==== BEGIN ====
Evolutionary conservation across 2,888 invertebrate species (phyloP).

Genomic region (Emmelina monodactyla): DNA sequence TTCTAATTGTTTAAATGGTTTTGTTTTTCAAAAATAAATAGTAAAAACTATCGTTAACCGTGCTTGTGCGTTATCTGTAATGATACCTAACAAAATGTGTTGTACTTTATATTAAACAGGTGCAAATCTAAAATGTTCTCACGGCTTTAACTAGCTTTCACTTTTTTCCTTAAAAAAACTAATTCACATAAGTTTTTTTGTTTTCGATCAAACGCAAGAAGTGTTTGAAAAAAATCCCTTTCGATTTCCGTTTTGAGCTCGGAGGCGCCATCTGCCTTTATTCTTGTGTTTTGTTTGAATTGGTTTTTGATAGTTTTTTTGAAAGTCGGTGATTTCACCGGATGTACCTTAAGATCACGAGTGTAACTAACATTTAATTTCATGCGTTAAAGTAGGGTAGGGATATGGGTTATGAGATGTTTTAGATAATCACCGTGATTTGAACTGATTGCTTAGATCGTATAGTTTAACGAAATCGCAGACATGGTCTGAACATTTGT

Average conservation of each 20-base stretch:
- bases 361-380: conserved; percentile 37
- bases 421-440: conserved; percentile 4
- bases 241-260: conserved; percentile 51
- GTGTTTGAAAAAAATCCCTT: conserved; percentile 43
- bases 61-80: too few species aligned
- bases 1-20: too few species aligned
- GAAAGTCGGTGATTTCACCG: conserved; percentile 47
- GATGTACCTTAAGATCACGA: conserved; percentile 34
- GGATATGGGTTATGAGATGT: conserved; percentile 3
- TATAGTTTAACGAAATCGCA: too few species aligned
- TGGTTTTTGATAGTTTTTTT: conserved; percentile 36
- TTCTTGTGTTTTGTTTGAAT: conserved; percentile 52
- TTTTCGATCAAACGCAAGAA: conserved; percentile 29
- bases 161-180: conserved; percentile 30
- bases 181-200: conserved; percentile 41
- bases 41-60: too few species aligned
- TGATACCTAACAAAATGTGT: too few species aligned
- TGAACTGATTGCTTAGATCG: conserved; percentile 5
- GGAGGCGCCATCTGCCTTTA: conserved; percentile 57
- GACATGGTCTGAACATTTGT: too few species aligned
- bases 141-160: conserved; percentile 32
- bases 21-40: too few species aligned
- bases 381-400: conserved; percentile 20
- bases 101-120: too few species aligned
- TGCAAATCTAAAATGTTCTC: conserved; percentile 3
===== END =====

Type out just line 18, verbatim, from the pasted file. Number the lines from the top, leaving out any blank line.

- bases 181-200: conserved; percentile 41